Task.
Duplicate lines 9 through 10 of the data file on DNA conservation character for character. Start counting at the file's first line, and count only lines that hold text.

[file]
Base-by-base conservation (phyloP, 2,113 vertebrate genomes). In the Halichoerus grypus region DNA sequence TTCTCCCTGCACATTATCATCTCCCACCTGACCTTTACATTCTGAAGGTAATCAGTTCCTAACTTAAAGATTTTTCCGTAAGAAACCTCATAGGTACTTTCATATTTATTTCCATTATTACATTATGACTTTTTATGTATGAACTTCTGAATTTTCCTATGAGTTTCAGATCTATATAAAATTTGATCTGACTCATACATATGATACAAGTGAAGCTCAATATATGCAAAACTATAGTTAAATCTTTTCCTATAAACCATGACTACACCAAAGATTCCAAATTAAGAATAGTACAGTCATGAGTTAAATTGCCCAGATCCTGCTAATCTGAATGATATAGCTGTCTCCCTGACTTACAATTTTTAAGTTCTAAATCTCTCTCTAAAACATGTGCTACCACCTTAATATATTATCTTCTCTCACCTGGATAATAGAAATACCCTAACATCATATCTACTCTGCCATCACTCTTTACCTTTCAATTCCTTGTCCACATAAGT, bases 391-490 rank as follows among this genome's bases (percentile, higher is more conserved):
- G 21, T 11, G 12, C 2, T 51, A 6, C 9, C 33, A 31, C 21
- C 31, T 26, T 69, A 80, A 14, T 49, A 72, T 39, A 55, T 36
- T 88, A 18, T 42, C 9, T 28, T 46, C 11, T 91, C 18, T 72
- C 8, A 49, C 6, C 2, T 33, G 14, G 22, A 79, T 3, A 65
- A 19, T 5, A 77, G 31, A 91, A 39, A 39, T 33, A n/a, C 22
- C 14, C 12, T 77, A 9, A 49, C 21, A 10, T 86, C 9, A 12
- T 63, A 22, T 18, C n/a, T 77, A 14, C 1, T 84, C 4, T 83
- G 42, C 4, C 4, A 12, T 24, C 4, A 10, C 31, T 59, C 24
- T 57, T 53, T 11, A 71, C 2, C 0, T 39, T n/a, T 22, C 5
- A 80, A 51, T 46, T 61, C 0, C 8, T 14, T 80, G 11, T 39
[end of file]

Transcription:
- G 42, C 4, C 4, A 12, T 24, C 4, A 10, C 31, T 59, C 24
- T 57, T 53, T 11, A 71, C 2, C 0, T 39, T n/a, T 22, C 5